Most people have feelings of sadness at some point in their lives, and feeling down every once in a while is a normal part of life. But, depression is not just having “the blues” or the emotions we feel when grieving the loss of a loved one. It is a true medical condition that is treatable, like diabetes or hypertension. The Centers for Disease Control and Prevention report that minor depression affects 15%–20% of community-dwelling older adults and is known to profoundly compromise health and quality of life. Fortunately, effective treatment options are available, and for most people, depression gets better with counseling, medicine, or other forms of help.
Older adults are at increased risk. We know that about 80% of older adults have at least one chronic health condition, and 50% have two or more. Depression is more common in people who also have other illnesses. In addition, older adults are often misdiagnosed and undertreated. Director of Social Services at Fairview Senior Living, Jill Favereau, BSW, LSW explains that “providers may mistake an older adult’s symptoms of depression as just a natural reaction to illness or the life changes that may occur as we age, and therefore not see the depression as something to be treated. Older adults themselves often share this belief and do not seek help because they don’t understand that they could feel better with appropriate treatment.”
According to the National Institute on Aging (NIA), there are many other things that may be risk factors for depression. For some people, changes in the brain can affect mood and result in depression. Others may experience depression after a major life event, like a medical diagnosis or a loved one’s death. Sometimes, those under a lot of stress, such as people who care for loved ones with a serious illness or disability, can feel depressed. Research on depression has shown that these factors, while not the cause of depression, can increase the risk:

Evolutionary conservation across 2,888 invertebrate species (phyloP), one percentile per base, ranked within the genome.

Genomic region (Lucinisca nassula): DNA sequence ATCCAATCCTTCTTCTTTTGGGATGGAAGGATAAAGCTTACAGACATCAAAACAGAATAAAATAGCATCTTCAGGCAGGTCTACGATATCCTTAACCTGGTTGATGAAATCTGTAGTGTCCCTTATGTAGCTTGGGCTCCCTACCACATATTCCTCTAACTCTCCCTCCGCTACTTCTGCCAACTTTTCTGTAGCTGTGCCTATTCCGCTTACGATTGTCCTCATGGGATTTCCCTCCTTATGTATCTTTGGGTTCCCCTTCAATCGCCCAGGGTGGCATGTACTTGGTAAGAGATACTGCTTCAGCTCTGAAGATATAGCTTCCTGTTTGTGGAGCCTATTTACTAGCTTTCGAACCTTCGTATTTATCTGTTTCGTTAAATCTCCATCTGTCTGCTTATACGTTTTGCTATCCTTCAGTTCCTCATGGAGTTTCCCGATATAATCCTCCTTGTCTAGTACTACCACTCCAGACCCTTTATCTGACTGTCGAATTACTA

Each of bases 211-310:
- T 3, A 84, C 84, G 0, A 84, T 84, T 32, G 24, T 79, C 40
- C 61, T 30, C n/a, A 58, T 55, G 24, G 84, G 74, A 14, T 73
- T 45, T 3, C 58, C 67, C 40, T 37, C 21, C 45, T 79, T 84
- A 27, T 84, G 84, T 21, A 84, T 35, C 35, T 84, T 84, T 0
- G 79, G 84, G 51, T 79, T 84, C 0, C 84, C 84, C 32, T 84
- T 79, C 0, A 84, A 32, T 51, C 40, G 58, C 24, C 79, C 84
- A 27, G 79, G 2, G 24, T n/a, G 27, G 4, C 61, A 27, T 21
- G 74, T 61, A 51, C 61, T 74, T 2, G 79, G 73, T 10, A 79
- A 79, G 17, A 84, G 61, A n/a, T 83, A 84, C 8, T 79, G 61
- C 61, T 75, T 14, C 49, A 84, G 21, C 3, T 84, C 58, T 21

- A medical condition, such as a stroke or cancer
- A family or personal history of depression
- Stress, including caregiver burnout
- Problems sleeping
- Isolation and loneliness
- Functional limitations that make engaging in activities of daily living difficult
- Addiction or substance abuse
Depression is common in people with Alzheimer’s and related dementias. Dementia can cause some of the same symptoms as depression, and depression can be an early warning sign of possible dementia. Suicide attempts may also increase in people recently diagnosed with dementia. It is important to have support systems in place to help cope with a dementia diagnosis and possible depression symptoms that follow. The CDC says, however, that core research is needed to determine effective depression treatment options for people with dementia.
Signs and symptoms
When we think of depression, we often think of sadness, but in some older adults with depression, sadness is not their primary symptom. Some seniors have described more of a feeling of numbness or a lack of interest in activities they used to enjoy. The following list from the NIA highlights common depression symptoms, but because people experience depression differently, keep in mind that there may be symptoms some people experience that are not listed here.
- Persistent sad, anxious, or empty feeling
- Feelings of hopelessness, guilt, worthlessness, or helplessness
- Irritability, restlessness, or having trouble sitting still
- Loss of interest in once pleasurable activities, including sex
- Decreased energy or feeling of fatigue
- Difficulty concentrating, remembering, or making decisions
- Sleeping issues, such as waking up too early in the morning, or sleeping more than usual
- Eating more or less than usual, usually with unplanned weight gain or loss
- Persistent aches or pains, headaches, cramps, or digestive problems
- Thoughts of death or suicide, or suicide attempts